The European Court of Human Rights said on Monday it could not consider complaints over Russia's investigation into the 1940 Katyn massacre.
In a majority ruling, the judges said the killing took place before Russia ratified the European Convention on Human Rights, which allows citizens to appeal to the Strasbourg Court.
The case was brought by 15 Polish nationals who are relatives of 12 victims of the massacre, in which more than 20,000 members of the Polish elite were killed by Soviet secret police.
The ruling, which is not final, said Russia had "taken most of the investigative steps" before it ratified the Convention in 1998, and that no "important procedural steps" had taken place after that date.
There was also no "genuine connection between the deaths and the entry into force of the Convention," the court said.
However, the seven European judges said Russia did not fully collabortate with the court and failed to notify the court of its 2004 decision to discontinue the investigation.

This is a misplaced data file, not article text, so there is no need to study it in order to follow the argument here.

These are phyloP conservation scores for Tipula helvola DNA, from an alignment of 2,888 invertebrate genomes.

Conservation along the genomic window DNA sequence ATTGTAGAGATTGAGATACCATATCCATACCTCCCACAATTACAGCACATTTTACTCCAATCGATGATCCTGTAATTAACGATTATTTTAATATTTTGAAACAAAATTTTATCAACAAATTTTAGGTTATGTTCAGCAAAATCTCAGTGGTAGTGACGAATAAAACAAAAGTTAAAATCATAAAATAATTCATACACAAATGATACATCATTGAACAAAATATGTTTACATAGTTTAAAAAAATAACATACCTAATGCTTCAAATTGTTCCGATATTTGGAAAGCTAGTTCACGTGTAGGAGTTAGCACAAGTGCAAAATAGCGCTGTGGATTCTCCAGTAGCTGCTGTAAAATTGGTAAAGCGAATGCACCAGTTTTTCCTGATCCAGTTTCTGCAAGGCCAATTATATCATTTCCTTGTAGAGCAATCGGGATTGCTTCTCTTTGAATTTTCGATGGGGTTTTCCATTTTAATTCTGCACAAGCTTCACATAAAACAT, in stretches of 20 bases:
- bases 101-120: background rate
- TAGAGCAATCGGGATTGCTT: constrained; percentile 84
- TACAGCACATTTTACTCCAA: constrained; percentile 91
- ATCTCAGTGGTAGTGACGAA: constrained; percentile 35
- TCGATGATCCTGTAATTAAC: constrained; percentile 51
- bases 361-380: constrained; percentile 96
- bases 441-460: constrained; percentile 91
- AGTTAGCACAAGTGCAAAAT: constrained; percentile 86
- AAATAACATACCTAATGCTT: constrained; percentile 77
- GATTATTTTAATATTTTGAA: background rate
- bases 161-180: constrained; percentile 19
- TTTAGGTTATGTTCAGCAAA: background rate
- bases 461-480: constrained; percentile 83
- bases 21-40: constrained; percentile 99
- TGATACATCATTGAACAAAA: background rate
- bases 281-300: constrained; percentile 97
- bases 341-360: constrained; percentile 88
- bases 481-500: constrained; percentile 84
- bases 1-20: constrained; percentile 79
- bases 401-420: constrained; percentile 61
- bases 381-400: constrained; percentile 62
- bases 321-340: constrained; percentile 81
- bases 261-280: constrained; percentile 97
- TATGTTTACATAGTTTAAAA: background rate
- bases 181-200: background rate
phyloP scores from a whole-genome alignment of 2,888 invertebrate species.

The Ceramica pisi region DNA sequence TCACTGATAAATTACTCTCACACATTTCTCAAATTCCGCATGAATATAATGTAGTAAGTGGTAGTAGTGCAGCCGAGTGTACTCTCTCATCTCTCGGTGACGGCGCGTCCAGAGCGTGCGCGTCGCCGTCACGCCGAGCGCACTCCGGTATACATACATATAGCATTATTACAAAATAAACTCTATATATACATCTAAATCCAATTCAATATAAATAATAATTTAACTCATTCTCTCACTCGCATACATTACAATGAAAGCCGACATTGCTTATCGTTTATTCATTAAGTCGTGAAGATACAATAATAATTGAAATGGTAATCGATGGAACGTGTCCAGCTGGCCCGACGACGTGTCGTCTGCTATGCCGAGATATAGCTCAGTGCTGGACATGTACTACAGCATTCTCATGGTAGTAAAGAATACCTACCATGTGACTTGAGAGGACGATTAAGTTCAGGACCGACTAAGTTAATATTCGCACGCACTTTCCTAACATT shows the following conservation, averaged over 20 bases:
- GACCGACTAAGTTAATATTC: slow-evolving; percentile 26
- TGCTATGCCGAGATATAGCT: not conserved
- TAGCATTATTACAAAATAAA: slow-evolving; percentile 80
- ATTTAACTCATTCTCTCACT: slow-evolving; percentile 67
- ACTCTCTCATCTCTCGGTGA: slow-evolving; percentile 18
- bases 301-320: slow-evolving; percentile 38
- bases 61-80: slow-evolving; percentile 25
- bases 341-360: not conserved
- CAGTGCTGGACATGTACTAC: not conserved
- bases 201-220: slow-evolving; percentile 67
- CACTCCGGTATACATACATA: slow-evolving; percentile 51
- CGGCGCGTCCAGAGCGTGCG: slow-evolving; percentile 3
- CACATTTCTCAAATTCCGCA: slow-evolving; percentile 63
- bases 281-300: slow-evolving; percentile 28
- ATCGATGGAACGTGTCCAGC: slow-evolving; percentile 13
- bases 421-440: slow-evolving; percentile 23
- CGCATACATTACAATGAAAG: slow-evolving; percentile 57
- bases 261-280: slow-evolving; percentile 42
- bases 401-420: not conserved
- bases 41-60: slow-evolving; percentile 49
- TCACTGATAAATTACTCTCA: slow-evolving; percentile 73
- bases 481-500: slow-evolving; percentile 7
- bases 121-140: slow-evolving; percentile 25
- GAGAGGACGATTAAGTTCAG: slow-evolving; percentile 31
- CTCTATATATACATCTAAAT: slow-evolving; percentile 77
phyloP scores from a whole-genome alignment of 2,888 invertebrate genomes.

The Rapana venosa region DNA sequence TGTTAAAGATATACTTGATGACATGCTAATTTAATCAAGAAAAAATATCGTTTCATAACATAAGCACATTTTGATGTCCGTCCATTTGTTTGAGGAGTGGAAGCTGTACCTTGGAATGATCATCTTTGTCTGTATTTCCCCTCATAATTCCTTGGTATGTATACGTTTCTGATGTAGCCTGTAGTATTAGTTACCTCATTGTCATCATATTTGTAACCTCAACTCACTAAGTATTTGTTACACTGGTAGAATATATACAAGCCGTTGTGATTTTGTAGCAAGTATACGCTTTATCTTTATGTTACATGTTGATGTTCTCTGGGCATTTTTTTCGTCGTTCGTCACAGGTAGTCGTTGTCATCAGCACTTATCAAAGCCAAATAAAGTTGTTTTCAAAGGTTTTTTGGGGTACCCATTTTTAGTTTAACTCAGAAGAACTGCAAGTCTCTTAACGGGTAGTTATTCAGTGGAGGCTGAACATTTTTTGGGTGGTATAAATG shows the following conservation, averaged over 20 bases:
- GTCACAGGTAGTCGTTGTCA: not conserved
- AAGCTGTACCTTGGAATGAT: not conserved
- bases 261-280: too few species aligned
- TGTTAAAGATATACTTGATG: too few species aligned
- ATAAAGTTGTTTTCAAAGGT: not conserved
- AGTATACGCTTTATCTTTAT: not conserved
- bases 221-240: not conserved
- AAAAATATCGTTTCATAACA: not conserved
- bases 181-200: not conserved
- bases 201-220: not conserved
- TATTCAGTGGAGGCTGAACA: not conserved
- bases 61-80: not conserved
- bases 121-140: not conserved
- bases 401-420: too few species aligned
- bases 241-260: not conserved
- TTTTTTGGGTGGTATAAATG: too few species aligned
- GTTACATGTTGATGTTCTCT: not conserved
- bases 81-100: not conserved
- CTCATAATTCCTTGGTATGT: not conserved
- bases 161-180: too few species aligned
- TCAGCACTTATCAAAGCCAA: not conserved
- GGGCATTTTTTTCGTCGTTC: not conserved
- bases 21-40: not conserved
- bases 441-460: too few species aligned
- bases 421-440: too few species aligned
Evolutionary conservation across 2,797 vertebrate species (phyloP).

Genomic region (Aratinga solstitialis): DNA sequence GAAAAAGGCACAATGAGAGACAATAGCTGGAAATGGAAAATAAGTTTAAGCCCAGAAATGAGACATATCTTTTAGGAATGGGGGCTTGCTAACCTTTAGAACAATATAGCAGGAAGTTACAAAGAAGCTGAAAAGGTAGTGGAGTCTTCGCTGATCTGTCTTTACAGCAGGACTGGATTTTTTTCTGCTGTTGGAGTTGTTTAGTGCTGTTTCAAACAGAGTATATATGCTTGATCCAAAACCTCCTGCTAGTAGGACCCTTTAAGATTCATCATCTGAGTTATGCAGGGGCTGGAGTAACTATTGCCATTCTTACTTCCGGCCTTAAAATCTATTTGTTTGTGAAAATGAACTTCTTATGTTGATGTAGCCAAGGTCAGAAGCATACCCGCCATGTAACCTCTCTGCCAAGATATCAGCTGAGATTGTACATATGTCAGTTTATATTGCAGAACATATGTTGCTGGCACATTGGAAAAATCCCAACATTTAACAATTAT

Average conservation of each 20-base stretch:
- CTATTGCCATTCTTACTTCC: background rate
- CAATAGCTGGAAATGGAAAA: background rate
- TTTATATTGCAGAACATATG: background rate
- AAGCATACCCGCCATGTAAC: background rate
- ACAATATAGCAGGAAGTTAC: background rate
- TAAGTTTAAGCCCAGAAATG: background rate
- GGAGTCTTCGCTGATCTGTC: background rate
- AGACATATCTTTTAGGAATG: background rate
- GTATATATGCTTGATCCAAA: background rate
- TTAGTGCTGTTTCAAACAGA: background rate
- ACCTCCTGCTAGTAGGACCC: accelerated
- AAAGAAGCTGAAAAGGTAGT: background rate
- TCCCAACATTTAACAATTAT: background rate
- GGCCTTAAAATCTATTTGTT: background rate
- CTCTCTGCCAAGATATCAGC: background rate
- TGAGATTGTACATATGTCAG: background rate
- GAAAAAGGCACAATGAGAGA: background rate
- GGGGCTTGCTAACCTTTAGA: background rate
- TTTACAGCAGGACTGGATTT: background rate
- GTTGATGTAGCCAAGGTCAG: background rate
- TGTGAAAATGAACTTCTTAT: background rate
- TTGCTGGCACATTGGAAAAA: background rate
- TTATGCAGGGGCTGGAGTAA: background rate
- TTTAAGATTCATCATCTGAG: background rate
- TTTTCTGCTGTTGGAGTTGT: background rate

The Russian authorities also failed to provide 10 relatives of the massacre's victims with "any official information about the circumstances surrounding the deaths, nor made any serious attempts to locate the burial sites of the relatives."
The court ordered Russia to pay the applicants jointly 5,000 euros in compensation.
The applicants' lawyer, Ireneusz Kamiński, said he was not "fully satisfied" with the ruling and would appeal the decision.
Late Polish President Lech Kaczynski and scores of other senior Polish figures were killed in a plane crash in April 2010 as they travelled to a memorial ceremony for the victims of the killing.